Two of music’s saddest deaths occurred seven years apart. Michael Jackson’s death at the age of 50 shocked the world on June 25, 2009. Ask many folks, and they’ll remember where they were or what they were doing when the shocking news broke. Personally, I was a camp counselor at the summer music camp hosted by the department of music at my alma mater, and found out Jackson had passed before DJ’ing the dance. Safe to say, a lot of MJ was played that evening.
Prince’s death came as no less shock April 21, 2016. A friend texted me the unbelievable news, and while finishing out the day in my music classroom, I couldn’t help but confirm on my iPad that the news he’d told me was just another of those death hoaxes. Unfortunately for myself and the world, Prince was gone, just like that. What killed “The King” and of course THE Prince? Drugs.
It’s shocking when you look back on it. Drugs took two of music’s greatest in the short span of seven years at a young age. Neither 50 or 57 years of age is considered to be a long life, especially when most of us think of old age beginning minimally in our 70s. 50 and 57 seems unfair, even if both the lives of MJ and Prince were full of glory, at least from an entertainment perspective. Let’s examine the drugs that caused/contributed to the death of each.
According to Jackson’s toxicology report, the following drugs were found in his system: Propofol, Lidocaine, Diazepam, Lorazepam, Midazolam, and Ephedrine. As we know, Propofol (Diprivan) was key in the King’s death. It’s intended use is to “help you relax before and during general anesthesia for surgery or other medical procedures,” according to Drugs.com. As we know, MJ wasn’t having surgeries, and if he was, they weren’t occurring as frequently as he was being administered Propofol by Dr. Conrad Murray. He was being given a drug intravenously… Among key serious side effects of note is “weak or shallow breathing.”
In regards to the other drugs in his system, Diazepam also stands out. The U.S. National Library of Medicine has specific warnings in regards to overdosing on Diazepam, stating, “Too much of this medicine can cause death. Symptoms of an overdose include extreme dizziness or weakness, trouble breathing, slow heartbeat, seizure, and cold, clammy skin.” These symptoms apply to both orally administered and administration by injection. Hmm, coupled with Propofol, in the case of Michael Jackson, reading the worst case scenario with the drugs found on his body, that sounds like a surefire “ticking time bomb.”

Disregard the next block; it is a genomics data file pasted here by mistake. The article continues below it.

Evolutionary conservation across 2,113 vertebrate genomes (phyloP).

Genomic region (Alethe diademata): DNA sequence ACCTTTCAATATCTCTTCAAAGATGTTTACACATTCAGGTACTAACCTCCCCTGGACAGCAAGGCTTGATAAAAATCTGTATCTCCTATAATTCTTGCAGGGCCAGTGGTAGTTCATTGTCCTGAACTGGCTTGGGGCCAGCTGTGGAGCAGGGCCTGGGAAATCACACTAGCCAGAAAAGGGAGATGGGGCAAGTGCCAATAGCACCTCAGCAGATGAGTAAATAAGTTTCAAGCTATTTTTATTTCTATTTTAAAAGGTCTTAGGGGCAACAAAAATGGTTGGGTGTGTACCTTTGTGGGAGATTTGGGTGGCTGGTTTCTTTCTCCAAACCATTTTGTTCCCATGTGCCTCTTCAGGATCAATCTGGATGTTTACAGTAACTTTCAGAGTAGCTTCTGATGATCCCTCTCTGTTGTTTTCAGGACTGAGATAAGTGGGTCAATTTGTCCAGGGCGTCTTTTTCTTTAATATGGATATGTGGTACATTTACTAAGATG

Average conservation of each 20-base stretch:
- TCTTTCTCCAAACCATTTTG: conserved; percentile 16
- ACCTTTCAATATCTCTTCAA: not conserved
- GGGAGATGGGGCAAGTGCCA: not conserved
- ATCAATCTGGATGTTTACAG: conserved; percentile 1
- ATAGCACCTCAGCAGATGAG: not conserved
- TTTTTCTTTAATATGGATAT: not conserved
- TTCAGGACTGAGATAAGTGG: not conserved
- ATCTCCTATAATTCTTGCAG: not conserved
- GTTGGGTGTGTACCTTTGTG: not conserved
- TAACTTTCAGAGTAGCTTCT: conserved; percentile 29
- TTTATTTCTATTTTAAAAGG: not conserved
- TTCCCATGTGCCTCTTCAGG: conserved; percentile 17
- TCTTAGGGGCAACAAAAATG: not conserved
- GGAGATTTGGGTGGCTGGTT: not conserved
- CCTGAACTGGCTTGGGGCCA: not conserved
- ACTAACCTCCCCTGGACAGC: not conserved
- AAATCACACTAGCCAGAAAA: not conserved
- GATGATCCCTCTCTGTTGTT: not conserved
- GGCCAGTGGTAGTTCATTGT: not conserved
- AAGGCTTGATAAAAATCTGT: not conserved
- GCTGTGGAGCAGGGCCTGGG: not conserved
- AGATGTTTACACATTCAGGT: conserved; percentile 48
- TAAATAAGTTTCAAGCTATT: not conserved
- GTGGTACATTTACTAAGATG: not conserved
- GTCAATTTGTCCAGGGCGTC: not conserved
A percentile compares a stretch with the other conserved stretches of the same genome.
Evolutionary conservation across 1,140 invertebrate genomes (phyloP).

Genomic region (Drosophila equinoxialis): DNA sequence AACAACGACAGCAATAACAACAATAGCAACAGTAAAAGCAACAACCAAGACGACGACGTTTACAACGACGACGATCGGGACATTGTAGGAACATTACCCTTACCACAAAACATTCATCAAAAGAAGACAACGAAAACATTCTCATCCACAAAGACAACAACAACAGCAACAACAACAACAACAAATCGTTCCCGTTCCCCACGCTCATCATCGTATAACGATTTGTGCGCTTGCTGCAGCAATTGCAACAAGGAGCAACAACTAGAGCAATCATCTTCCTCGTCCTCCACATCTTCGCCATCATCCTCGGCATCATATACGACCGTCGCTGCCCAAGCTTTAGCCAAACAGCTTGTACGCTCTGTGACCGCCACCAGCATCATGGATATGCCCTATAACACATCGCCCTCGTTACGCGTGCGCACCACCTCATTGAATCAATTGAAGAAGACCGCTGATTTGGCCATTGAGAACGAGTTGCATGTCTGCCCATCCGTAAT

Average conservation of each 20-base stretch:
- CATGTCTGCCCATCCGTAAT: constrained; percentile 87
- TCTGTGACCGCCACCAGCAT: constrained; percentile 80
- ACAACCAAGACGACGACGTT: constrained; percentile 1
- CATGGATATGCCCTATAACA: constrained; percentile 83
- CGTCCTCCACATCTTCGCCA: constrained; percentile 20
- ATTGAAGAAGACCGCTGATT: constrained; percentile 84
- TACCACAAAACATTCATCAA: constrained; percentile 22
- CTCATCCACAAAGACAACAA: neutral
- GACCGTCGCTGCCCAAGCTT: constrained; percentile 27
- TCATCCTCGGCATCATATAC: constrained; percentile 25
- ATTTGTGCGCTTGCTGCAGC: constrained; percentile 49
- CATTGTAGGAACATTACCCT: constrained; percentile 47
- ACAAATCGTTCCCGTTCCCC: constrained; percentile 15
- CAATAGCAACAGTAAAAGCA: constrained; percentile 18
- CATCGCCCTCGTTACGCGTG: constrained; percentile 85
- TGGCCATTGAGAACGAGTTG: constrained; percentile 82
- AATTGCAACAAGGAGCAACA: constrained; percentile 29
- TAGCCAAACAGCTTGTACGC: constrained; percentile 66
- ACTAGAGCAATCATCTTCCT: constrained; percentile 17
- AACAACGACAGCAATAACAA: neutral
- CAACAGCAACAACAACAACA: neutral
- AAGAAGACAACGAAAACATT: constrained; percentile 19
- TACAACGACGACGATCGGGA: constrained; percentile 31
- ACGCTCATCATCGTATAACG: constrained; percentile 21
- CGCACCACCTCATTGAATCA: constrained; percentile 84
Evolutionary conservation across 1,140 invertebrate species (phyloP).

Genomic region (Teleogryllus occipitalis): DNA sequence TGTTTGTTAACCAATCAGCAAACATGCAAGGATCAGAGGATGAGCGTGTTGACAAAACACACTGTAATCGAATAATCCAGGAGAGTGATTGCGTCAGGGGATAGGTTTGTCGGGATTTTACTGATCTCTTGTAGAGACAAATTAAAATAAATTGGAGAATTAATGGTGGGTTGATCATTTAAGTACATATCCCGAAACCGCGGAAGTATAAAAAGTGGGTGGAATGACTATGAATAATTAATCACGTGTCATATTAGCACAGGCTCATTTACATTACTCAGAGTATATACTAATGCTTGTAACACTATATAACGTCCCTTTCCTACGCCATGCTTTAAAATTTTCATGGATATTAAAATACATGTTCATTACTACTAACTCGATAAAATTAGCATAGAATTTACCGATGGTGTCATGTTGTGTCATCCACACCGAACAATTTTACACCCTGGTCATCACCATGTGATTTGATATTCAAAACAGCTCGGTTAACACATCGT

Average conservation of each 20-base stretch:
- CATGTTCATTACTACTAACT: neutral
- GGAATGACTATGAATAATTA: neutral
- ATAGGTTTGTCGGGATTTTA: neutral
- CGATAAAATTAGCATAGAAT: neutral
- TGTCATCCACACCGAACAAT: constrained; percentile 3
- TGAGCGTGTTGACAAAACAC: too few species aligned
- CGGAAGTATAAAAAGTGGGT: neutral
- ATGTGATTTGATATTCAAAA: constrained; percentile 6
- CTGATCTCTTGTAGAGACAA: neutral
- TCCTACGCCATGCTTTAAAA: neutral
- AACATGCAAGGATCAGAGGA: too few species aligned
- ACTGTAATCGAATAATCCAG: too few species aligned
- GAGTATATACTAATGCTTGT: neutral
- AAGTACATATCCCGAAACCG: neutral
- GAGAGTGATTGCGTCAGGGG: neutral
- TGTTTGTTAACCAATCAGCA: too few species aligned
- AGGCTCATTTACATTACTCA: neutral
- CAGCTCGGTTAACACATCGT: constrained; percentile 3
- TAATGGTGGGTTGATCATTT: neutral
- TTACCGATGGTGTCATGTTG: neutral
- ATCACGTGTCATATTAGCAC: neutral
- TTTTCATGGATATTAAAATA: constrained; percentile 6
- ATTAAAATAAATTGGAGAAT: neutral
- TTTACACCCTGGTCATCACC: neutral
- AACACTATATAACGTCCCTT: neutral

According to Prince’s autopsy, the cause of death was an opioid overdose (Fentanyl). Search any number of sites with information on Fentanyl, and its adverse effects seemingly can be quite adverse (yeah that’s a total UNDERSTATEMENT). Fentanyl is a painkiller, painkillers can be highly addictive, and ultimately, at its worse, painkillers can literally kill. Symptoms of an overdose on Fentanyl that parallels a side effect of Propofol: extremely shallow or slow breathing. Yikes!
So, it’s NOT crazy that both Jackson and Prince died surprisingly similarly. No, the drugs weren’t the same, but two musicians whose music rose above all died in most unfortunate fashions. Neither were associated with drugs and calling either addicts seems like the ultimate sacrilege. Arguably, Prince maybe more so than Michael didn’t intend to become addicted to painkillers, but it happened, at least given his hidden hip issues. Jackson seemed to be looking for peace judging by the cocktail of drugs found in his system, but that peace would cause his demise, aided by the hand of a questionable, negligent physician.
Even royalty can fall victim to the devastating effects of drugs. In both cases, regardless of the troubling cause of death, musical legacy surpasses all. Their respective overdoses, however, should serve as a reminder of the ultimate devastation caused by drugs.